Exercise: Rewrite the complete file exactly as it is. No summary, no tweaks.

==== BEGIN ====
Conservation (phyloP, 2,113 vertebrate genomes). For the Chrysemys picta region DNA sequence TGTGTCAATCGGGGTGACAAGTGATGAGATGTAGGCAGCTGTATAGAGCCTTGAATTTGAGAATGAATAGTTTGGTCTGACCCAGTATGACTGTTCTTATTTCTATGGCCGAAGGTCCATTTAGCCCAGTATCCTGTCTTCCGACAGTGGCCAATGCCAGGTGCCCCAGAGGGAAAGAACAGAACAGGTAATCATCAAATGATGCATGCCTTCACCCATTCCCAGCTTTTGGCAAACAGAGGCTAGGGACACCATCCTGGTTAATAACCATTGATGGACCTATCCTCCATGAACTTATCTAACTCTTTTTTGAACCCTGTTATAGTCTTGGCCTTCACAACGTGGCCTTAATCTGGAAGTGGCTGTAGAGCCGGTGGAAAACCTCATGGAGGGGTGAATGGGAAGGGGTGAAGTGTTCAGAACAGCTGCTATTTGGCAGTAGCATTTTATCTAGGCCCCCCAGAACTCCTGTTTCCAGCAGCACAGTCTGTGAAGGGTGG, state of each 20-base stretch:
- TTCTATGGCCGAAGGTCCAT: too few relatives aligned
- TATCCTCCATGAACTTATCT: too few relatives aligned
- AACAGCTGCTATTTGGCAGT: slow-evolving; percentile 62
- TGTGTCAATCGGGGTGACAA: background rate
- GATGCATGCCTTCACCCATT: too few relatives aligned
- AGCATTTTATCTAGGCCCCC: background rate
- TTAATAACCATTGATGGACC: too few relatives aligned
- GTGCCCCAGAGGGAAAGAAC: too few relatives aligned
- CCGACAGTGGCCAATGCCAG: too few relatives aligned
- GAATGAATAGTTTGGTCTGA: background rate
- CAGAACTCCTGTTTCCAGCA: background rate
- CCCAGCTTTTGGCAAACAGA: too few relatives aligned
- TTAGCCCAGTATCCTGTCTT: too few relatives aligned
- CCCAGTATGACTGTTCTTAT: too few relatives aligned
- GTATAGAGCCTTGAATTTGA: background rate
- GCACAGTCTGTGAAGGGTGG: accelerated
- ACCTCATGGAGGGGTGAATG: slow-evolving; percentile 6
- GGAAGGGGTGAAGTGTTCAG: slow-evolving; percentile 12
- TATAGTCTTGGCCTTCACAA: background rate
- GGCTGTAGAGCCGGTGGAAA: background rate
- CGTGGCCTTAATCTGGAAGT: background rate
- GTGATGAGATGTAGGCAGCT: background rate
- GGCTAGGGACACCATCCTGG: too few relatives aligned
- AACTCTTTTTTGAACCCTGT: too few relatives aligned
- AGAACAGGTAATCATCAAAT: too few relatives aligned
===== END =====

Conservation (phyloP, 2,113 vertebrate genomes). For the Chrysemys picta region DNA sequence TGTGTCAATCGGGGTGACAAGTGATGAGATGTAGGCAGCTGTATAGAGCCTTGAATTTGAGAATGAATAGTTTGGTCTGACCCAGTATGACTGTTCTTATTTCTATGGCCGAAGGTCCATTTAGCCCAGTATCCTGTCTTCCGACAGTGGCCAATGCCAGGTGCCCCAGAGGGAAAGAACAGAACAGGTAATCATCAAATGATGCATGCCTTCACCCATTCCCAGCTTTTGGCAAACAGAGGCTAGGGACACCATCCTGGTTAATAACCATTGATGGACCTATCCTCCATGAACTTATCTAACTCTTTTTTGAACCCTGTTATAGTCTTGGCCTTCACAACGTGGCCTTAATCTGGAAGTGGCTGTAGAGCCGGTGGAAAACCTCATGGAGGGGTGAATGGGAAGGGGTGAAGTGTTCAGAACAGCTGCTATTTGGCAGTAGCATTTTATCTAGGCCCCCCAGAACTCCTGTTTCCAGCAGCACAGTCTGTGAAGGGTGG, state of each 20-base stretch:
- TTCTATGGCCGAAGGTCCAT: too few relatives aligned
- TATCCTCCATGAACTTATCT: too few relatives aligned
- AACAGCTGCTATTTGGCAGT: slow-evolving; percentile 62
- TGTGTCAATCGGGGTGACAA: background rate
- GATGCATGCCTTCACCCATT: too few relatives aligned
- AGCATTTTATCTAGGCCCCC: background rate
- TTAATAACCATTGATGGACC: too few relatives aligned
- GTGCCCCAGAGGGAAAGAAC: too few relatives aligned
- CCGACAGTGGCCAATGCCAG: too few relatives aligned
- GAATGAATAGTTTGGTCTGA: background rate
- CAGAACTCCTGTTTCCAGCA: background rate
- CCCAGCTTTTGGCAAACAGA: too few relatives aligned
- TTAGCCCAGTATCCTGTCTT: too few relatives aligned
- CCCAGTATGACTGTTCTTAT: too few relatives aligned
- GTATAGAGCCTTGAATTTGA: background rate
- GCACAGTCTGTGAAGGGTGG: accelerated
- ACCTCATGGAGGGGTGAATG: slow-evolving; percentile 6
- GGAAGGGGTGAAGTGTTCAG: slow-evolving; percentile 12
- TATAGTCTTGGCCTTCACAA: background rate
- GGCTGTAGAGCCGGTGGAAA: background rate
- CGTGGCCTTAATCTGGAAGT: background rate
- GTGATGAGATGTAGGCAGCT: background rate
- GGCTAGGGACACCATCCTGG: too few relatives aligned
- AACTCTTTTTTGAACCCTGT: too few relatives aligned
- AGAACAGGTAATCATCAAAT: too few relatives aligned